This article was translated from German
It is almost like amen in prayer. Before a right-wing radical (or other) terrorist acts and kills innocent people, he writes about his hateful motives in a social network. When the dead are counted, there is great outrage in public. Cries are heard to block people who make similar comments about foreigners, women or sexual minorities.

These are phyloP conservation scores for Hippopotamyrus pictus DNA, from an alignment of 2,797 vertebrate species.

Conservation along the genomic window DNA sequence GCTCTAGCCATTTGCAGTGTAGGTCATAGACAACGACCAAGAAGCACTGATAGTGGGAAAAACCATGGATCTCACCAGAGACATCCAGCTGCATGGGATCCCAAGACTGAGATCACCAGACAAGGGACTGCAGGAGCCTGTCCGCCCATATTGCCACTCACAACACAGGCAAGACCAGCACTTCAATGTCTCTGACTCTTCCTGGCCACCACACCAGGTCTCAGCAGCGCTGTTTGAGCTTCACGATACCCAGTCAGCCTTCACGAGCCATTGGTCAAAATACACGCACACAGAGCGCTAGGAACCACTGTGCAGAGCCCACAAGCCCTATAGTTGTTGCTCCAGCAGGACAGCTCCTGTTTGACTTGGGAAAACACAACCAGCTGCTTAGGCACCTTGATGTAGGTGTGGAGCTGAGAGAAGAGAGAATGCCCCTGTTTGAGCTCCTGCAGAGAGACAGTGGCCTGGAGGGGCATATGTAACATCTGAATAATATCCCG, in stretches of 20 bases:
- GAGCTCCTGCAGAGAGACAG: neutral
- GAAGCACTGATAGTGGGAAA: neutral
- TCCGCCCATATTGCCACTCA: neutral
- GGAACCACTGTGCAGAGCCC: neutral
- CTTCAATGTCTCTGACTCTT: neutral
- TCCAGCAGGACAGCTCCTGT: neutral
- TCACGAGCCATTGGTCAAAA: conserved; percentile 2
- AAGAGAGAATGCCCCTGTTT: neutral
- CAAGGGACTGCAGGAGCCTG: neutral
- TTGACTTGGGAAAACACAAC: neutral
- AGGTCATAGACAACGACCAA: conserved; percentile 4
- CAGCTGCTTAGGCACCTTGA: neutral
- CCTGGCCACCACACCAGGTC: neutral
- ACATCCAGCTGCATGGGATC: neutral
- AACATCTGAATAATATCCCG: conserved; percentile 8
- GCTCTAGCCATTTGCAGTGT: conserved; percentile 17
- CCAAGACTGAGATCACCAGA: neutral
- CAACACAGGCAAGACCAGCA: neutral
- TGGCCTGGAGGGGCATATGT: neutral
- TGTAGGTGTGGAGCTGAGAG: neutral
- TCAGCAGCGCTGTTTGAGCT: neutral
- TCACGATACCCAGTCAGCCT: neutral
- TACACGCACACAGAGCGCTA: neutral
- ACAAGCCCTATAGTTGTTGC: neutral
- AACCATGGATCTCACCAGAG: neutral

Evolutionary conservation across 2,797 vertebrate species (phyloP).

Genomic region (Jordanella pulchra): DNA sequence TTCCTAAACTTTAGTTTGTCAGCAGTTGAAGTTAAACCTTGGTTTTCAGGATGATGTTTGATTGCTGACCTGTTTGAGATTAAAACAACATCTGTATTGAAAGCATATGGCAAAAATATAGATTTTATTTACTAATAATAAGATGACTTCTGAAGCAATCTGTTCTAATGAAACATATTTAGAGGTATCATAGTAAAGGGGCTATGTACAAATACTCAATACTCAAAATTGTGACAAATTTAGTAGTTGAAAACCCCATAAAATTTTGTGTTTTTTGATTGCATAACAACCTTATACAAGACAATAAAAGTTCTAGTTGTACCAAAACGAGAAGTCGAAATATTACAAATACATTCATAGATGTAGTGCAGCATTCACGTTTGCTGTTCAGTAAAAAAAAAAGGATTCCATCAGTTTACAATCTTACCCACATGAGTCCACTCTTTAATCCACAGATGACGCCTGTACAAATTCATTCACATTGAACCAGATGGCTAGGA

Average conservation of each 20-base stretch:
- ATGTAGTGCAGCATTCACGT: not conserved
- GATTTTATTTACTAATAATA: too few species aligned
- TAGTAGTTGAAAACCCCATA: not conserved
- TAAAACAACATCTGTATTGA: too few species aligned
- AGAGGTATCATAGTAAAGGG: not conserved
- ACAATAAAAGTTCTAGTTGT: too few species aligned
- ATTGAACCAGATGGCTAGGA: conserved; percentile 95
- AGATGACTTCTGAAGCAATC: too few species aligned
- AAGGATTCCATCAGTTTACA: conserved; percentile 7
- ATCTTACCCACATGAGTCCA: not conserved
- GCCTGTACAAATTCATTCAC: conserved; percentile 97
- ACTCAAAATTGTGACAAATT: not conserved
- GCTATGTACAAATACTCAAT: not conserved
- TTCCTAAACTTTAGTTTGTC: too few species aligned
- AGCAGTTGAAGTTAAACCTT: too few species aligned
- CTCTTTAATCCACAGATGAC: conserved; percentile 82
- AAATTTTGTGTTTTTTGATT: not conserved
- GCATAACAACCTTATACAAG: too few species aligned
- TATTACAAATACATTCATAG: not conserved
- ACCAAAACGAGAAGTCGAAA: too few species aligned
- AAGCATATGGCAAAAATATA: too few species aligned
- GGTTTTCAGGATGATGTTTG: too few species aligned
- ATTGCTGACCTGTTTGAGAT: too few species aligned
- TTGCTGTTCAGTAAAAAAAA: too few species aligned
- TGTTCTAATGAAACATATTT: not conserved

Facebook and Co. try to do this with the help of user information and anti-hate search programs, but with modest success. Neil Johnson is not surprised. "Instead of starting with individuals, one should fight the clusters of hatred," the physicist from George Washington University told science.ORF.at.